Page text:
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THE TIANGUIS: A Mesoamerican Legacy



Monday in Chapala, Wednesday in Ajijic, Thursday in Jocotepec, the tianguis, or open street market, is a familiar weekly event at Lakeside. But did you ever wonder why these enterprising merchants and vendors get up so early and work so hard to set up their booths and displays for only a few hours one day of the week?

Business, of course. A social event, to be sure; a place to meet friends and neighbors and pass the time of day. But the tianguis is much more than that. Its roots go back to classical Aztec times and beyond to other peoples of ancient Mesoamerica.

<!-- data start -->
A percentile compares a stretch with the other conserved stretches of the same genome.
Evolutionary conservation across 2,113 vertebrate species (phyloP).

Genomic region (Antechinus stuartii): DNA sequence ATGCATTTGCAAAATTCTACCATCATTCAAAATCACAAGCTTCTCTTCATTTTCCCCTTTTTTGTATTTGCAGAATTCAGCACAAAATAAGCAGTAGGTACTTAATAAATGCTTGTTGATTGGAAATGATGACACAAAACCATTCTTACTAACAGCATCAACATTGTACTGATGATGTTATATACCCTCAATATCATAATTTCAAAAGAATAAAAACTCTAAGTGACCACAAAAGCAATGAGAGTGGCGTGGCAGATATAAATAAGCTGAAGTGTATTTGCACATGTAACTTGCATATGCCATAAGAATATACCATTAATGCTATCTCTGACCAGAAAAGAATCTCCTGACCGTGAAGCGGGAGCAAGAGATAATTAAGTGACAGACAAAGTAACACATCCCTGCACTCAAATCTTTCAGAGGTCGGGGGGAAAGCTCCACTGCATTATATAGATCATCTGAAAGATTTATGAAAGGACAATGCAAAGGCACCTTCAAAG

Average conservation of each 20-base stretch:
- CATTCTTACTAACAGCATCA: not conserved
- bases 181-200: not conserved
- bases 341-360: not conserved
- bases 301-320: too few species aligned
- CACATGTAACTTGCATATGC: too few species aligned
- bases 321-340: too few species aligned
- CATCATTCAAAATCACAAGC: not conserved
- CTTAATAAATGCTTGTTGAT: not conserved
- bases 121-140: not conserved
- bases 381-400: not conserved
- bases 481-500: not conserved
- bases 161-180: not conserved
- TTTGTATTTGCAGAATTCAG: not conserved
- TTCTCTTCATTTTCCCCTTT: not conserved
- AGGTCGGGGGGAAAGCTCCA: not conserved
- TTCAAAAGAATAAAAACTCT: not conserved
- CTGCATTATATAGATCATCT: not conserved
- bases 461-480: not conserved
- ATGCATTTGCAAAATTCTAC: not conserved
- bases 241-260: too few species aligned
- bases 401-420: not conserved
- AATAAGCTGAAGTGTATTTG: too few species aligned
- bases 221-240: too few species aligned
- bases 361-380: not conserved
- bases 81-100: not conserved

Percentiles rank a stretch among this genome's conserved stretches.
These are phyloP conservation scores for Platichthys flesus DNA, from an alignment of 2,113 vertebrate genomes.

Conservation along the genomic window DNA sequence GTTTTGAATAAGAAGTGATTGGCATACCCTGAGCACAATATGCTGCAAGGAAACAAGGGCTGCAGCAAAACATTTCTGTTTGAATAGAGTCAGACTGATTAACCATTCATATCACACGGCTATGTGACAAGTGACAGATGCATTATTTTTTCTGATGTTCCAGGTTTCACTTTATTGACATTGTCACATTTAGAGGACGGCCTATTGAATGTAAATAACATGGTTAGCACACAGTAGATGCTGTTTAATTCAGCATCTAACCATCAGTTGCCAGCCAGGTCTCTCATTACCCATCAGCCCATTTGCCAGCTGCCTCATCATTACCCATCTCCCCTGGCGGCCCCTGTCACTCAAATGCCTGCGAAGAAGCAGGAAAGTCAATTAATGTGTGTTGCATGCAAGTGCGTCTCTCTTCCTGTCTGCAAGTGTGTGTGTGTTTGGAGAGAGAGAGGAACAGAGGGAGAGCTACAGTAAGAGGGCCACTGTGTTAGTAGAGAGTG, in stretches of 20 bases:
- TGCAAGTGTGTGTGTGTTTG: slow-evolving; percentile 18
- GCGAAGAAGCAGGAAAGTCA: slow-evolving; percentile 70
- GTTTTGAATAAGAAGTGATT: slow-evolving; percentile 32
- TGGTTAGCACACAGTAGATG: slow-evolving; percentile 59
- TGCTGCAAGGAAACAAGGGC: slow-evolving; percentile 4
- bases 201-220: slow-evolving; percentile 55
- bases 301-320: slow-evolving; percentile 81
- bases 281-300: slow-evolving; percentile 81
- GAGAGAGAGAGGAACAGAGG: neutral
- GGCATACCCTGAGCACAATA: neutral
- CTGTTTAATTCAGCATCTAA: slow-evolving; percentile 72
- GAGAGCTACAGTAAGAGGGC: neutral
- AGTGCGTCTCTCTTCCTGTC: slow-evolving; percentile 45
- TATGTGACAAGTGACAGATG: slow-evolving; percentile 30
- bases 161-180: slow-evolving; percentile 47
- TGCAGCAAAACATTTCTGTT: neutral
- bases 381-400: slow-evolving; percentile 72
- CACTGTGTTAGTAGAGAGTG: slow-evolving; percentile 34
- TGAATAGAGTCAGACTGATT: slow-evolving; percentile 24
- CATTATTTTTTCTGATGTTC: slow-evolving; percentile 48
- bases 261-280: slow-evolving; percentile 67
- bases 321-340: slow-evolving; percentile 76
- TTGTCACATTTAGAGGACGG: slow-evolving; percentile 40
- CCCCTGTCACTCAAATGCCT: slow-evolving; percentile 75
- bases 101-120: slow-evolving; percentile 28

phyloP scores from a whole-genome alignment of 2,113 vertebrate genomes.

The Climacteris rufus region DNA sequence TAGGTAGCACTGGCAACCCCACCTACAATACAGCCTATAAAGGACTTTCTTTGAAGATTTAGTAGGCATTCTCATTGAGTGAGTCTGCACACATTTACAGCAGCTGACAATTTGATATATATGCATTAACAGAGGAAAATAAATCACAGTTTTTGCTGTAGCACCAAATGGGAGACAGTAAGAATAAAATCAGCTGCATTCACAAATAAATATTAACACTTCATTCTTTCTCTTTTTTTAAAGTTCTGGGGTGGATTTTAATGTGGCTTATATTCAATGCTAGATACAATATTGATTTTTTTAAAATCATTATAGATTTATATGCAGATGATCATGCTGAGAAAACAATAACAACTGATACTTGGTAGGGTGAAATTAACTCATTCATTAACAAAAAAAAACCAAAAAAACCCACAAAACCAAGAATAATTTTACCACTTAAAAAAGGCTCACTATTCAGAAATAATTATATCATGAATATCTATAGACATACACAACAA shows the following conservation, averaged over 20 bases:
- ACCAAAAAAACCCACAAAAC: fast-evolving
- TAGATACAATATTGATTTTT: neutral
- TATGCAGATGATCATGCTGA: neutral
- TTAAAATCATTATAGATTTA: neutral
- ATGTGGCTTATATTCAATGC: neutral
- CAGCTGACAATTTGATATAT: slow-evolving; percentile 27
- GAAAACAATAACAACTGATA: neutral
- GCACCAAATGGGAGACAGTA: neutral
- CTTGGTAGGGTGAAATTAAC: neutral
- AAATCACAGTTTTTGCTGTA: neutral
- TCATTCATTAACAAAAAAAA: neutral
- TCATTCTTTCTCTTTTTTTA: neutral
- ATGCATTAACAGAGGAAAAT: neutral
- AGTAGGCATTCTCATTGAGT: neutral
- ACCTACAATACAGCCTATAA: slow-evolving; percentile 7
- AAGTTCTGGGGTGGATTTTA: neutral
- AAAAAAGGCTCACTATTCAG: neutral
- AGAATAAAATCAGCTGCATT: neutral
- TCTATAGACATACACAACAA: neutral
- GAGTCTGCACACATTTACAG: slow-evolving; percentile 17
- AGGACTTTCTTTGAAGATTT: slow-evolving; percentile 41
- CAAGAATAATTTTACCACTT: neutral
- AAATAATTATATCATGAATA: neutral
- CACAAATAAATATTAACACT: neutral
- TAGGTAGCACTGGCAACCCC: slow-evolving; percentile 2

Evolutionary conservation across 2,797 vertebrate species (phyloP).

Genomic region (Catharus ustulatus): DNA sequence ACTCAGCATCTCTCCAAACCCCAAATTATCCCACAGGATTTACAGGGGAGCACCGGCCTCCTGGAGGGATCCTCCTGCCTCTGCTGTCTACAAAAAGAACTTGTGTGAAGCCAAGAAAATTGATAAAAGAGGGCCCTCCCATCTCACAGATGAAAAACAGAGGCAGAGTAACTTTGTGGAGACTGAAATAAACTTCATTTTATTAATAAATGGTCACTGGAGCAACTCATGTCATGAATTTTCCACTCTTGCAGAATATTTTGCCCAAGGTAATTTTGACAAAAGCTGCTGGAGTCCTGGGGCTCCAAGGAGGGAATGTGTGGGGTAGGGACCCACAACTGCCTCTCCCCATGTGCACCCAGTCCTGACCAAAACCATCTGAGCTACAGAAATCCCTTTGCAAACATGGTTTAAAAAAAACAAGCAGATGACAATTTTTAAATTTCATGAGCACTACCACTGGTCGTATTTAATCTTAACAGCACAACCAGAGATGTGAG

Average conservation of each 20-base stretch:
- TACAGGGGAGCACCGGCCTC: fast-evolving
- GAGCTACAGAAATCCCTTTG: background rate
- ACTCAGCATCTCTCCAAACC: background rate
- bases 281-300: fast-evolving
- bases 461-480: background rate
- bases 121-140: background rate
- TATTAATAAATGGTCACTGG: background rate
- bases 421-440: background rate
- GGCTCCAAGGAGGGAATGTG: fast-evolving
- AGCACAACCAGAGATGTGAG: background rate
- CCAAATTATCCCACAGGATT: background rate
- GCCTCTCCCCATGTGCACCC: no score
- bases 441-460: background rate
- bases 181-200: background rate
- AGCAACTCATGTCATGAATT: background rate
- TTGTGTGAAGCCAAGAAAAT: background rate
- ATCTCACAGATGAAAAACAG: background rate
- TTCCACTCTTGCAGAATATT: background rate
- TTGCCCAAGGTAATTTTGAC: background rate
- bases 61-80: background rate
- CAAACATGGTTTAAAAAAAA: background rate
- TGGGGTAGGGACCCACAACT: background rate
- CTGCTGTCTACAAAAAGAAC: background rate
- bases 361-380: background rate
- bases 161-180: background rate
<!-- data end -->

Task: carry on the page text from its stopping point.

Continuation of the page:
The term Mesoamerica refers to a large cultural area extending from Tamaulipas, Mexico in the north to central Honduras and Costa Rica in the south. It is characterized by certain common cultural traditions and features, some of which go back as far as 2,000 B.C. One of the most important of these cultural traits was the “tianguis”, which in Nahuatl means “marketplace.” By extension this came to mean the buying and selling of goods on a fixed day of the week.

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